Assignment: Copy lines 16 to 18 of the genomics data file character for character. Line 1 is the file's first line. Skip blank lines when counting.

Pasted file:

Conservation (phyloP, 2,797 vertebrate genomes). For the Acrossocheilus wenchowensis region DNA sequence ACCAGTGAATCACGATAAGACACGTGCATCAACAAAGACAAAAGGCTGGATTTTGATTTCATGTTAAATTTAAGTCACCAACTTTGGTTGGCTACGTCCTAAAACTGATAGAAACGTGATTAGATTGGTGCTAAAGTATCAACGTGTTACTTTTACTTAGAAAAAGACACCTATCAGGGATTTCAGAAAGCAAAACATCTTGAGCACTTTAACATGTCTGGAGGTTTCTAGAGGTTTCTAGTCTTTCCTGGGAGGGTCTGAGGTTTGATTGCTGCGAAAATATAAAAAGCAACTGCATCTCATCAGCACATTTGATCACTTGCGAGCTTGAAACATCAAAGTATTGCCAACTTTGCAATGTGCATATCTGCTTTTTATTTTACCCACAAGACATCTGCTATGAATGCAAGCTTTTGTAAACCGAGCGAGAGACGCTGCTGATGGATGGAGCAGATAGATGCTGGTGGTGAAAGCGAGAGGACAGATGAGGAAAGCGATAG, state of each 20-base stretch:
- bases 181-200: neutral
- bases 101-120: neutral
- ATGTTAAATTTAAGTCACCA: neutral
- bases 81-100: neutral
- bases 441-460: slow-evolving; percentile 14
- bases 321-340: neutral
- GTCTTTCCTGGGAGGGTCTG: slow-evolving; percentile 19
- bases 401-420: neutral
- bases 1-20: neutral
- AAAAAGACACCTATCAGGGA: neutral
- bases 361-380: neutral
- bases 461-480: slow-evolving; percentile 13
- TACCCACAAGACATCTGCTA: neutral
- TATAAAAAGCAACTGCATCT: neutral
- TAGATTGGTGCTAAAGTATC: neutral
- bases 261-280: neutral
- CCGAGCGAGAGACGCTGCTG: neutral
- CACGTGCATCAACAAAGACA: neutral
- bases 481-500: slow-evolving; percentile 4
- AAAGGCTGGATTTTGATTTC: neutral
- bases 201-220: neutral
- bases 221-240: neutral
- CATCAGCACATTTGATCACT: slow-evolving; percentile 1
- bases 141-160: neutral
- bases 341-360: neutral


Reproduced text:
- TAGATTGGTGCTAAAGTATC: neutral
- bases 261-280: neutral
- CCGAGCGAGAGACGCTGCTG: neutral